Bonnet macaques raised by him at Primate Research Laboratory[note 5] made it handy for Moudgal in carrying out researches on follicle stimulating hormone in the primates and he discovered that immuno-neutralization of circulating FSH decreases the semen count, leading to oligozoospermia or azoospermia, but did not adversely affect libido.[3] He successfully replicated the experiments in rodents as well and suggested FSH as an immunocontraceptive protocol.[15] However, the researches could not be furthered due to laws related to preparation of protein-based pharmaceuticals. Still, his studies widened the understanding of conditions such as follicular maturation, atresia, spermatogenesis, primate reproduction and lactational amenorrhea. The pioneering work carried out by him led to the Indian Council of Medical Research recognizing his laboratory at IISc as a Centre for Advanced Research in Reproductive Biology, which as since been upgraded as Department of Molecular Reproduction and Developmental Genetics (MRDG).[7][16] He documented his researches by way of several articles[17][note 6] and his work has been cited by a number of authors and researchers.[18][19][20][21] Besides, he edited two books, Gonadotropins and Gonadal Function[22] and Perspectives In Primate Reproductive Biology[23] and contributed chapters to many texts edited by others.[24][25][26] He presented a research paper, Gonadotropins and Their Antibodies,[27] at the Laurentian Hormone Research Conference (LHRC) held at Mont Tremblant, Canada in August 1973,[28] thus becoming the first Indian scientist to present a paper at LHRC.[2][7][5] He also guided over 30 doctoral and post-doctoral scholars in their studies and two of them, Addicam Jagannadha Rao and Appaji Rao, are emeritus professors of IISc.[29] His niece, Mrinalini Rao, whom he mentored, is a distinguished scientist at the University of Illinois.[3][30]

Professional associationsEdit

Moudgal, who was the secretary of the Society of Biological Chemists (India) from 1967 to 1969,[31] served as the secretary-general of the Federation of Asian and Oceanian Biochemists (FAOB) during 1972–75[32] and was a member of the Endocrine Society and the Society for the study of Reproduction, both US-based societies.[2] He was one of the founders of the Indian Society for the Study of Reproduction and Fertility and served as its first president.[7] He organized an International Symposium on gonadotropins which was attended by some of the major names in the field of reproductive biology including Malur R. Narasimha Prasad, Gursaran Talwar, Sardul Singh Guraya, Fernand Labrie and Om P. Bahl.[3] He was a member of the task force of the World Health Organization for research in human reproduction for a number of years,[15] sat in the editorial board of Molecular and Cellular Endocrinology and was the founding editor of Journal of Biosciences.[7] He also served as the editor of Frontiers in Bioscience.[33]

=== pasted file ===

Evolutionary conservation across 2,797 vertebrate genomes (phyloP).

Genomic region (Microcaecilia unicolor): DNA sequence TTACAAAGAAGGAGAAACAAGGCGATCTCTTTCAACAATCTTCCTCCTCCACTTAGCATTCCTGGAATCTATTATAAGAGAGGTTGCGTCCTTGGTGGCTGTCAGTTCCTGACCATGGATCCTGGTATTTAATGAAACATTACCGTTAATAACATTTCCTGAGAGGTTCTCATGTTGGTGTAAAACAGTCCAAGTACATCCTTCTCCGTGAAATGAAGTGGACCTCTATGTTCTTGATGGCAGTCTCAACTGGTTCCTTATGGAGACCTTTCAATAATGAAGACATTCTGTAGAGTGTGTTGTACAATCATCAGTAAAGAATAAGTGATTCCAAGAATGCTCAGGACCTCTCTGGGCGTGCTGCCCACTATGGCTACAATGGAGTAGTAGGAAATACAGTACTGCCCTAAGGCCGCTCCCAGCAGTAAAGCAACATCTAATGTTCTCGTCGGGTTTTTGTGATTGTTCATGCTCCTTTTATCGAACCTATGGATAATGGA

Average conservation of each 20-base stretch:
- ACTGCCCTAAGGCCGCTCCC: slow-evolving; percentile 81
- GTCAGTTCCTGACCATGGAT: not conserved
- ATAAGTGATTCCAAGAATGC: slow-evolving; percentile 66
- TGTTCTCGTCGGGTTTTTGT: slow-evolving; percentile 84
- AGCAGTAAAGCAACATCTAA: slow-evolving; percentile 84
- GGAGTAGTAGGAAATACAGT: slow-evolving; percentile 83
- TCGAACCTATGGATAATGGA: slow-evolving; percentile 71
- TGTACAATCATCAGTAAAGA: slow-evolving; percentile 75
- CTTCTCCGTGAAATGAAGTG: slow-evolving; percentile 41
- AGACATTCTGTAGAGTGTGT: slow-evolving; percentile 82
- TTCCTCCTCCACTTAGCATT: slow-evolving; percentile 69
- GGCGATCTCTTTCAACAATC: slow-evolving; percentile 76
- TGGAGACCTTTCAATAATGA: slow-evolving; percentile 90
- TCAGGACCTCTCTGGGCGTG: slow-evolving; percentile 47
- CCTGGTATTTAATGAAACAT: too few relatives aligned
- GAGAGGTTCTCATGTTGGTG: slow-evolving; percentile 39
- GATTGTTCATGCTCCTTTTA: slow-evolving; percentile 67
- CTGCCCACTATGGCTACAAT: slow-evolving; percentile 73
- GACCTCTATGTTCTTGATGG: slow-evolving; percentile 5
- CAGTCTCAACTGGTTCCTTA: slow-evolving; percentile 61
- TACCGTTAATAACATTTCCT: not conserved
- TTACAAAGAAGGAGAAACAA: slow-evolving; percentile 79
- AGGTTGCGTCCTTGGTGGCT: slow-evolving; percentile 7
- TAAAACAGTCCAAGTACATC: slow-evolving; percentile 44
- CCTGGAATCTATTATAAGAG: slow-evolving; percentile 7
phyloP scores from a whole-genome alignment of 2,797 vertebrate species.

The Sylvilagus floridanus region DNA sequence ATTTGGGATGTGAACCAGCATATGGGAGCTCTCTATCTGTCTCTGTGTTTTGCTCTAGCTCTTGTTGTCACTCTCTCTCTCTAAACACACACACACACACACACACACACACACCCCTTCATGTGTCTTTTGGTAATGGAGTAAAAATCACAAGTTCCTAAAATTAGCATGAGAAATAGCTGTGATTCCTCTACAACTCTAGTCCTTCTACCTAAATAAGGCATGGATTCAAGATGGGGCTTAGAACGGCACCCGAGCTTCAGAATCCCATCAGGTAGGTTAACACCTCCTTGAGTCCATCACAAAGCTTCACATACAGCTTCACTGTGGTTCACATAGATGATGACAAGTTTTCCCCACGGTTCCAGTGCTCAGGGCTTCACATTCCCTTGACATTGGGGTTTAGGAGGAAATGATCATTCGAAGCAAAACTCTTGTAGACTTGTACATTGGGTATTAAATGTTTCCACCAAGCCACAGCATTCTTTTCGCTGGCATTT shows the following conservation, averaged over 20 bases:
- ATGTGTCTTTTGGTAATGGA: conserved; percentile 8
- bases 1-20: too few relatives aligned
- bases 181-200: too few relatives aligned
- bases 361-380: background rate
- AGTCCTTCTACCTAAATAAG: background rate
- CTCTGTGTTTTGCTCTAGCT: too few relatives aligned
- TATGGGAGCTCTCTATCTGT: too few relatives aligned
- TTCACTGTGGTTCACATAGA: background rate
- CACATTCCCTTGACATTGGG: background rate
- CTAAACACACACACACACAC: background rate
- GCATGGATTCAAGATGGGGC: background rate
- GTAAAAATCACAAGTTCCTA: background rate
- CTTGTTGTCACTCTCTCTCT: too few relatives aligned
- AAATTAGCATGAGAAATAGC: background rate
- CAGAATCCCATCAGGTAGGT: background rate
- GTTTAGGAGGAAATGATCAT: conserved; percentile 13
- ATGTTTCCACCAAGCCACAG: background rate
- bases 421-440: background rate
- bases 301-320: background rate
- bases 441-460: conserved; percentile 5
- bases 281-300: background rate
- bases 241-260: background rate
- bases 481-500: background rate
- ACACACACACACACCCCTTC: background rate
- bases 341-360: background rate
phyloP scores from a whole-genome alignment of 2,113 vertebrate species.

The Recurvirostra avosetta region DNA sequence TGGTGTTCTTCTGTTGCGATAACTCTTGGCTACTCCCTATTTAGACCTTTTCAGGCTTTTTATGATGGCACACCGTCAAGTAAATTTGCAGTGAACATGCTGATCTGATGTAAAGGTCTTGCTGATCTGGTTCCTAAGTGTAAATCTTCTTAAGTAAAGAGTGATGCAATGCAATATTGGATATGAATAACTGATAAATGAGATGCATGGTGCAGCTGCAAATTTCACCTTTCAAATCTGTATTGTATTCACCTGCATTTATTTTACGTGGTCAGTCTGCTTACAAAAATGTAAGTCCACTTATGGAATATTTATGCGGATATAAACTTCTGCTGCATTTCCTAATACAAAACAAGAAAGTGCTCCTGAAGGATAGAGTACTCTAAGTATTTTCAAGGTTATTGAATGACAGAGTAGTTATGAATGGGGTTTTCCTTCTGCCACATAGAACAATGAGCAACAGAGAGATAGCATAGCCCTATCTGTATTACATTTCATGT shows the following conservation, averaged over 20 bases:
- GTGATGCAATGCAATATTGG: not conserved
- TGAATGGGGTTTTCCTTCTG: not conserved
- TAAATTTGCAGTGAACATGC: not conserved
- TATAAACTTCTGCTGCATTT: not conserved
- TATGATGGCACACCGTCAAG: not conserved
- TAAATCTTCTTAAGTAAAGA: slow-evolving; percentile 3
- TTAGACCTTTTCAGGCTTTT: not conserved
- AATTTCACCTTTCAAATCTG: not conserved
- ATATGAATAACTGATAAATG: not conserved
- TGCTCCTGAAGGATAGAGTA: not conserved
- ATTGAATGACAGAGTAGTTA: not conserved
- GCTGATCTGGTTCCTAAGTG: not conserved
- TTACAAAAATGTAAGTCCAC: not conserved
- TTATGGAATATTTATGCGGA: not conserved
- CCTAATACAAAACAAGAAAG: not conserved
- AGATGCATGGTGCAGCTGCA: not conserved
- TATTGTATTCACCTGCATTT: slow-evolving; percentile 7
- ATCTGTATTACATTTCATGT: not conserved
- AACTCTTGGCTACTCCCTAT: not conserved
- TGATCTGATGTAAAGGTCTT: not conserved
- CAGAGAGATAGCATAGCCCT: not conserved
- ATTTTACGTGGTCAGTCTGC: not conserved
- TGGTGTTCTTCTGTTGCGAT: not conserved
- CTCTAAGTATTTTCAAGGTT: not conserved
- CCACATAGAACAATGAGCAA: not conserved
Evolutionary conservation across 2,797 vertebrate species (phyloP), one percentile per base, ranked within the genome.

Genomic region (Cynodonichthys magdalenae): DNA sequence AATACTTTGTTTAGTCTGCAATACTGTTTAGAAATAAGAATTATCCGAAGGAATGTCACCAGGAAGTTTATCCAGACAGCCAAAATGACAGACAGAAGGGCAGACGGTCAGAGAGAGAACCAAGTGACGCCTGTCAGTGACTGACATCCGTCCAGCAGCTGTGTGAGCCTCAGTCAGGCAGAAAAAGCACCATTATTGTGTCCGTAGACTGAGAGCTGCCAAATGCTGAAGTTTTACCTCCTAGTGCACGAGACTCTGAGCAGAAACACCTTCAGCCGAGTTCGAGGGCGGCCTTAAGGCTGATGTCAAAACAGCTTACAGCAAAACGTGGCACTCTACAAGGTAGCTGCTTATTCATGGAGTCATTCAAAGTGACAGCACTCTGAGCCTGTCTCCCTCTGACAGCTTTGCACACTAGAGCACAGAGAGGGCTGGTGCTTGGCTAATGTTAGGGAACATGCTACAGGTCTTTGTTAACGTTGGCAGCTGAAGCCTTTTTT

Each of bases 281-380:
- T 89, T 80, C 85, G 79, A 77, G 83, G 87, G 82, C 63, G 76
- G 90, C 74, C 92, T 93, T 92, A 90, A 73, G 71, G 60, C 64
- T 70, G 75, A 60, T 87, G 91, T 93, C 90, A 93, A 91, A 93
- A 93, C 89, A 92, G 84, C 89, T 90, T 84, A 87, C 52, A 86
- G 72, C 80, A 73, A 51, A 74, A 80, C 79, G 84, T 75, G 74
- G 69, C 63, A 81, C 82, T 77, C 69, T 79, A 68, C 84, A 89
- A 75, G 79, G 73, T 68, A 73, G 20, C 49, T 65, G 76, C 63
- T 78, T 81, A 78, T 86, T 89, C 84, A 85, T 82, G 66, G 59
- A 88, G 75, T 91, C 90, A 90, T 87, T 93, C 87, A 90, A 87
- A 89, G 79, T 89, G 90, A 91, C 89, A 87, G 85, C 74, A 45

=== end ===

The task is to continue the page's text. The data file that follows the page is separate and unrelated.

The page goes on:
Awards and honorsEdit

Moudgal received the B. C. Guha Award in 1975,[8] the same year as he was elected as a fellow by the Indian Academy of Sciences.[34] The Council of Scientific and Industrial Research awarded him Shanti Swarup Bhatnagar Prize, one of the highest Indian science awards in 1976.[35] He received the Sreenivasaya Memorial Award from the Society of Biological Chemists (India) of the Indian Institute of Science in 1978[36] and he was selected for the Homi Bhabha Fellowship of the Homi Bhabha Foundation the same year.[37] The Indian National Science Academy elected him as their fellow in 1979[38] and he received the Sanjay Gandhi Award for Science and Technology in 1984.[2] The award orations delivered by him include the 1996 Yellapragada Subbarow Birth Centenary Lecture of the Indian National Science Academy.[39] The Indian Society for the Study of Reproduction and Fertility has instituted an annual oration, Prof. N. R. Moudgal Memorial Oration and an award, Prof. N. R. Moudgal Young Scientist Awards in his honor.[40] His biography has been included in the volume 40 of the Biographical memoirs of fellows of the Indian National Science Academy.[41]

Selected bibliographyEdit


  • Moudgal, N. R.; International Union of Biochemistry; Federation of Asian and Oceanian Biochemists (1974). Gonadotropins and gonadal function. New York: Academic Press. ISBN 9780125088503. OCLC 1009533.
  • N. R. Moudgal; K. Yoshinaga; A. J. Rao; P. R. Adiga (1991). Perspectives in primate reproductive biology. New Delhi: Wiley Eastern. ISBN 978-8122403183. OCLC 28427737.



See alsoEdit


  1. ^ His brothers were N. Shyam Prasad and N. Ram Prasad while Prabha Devi Anantram and Harini Madhava Rao were his sisters.
  2. ^ Chennai was then known as Madras
  3. ^ Porter shared the Nobel Prize in Physiology or Medicine with Gerald Edelman in 1972.[6]
  4. ^ Earl Wilbur Sutherland Jr. won the Nobel Prize in Physiology or Medicine in 1971 for his discovery of cyclic AMP as secondary messengers.[14]
  5. ^ The laboratory housed around 400 primates.
  6. ^ Please see Selected bibliography section


  1. ^ "Fellow profile". Indian Academy of Sciences. 2016.
  2. ^ a b c d e f g h Rao, AJ; Rao, Appaji (2012). "NR Moudgal – A pioneer in the development of immunocontraceptive approaches". Journal of Biosciences. 37 (2): 207–10. doi:10.1007/s12038-012-9207-5. PMID 22581325.
  3. ^ a b c d e f g Kambadur Muralidhar (2013). "Nuggehalli Raghuveer Moudgal – Biographical Memoir" (PDF). 40. Indian National Science Academy: 57–74. Cite journal requires |journal= (help)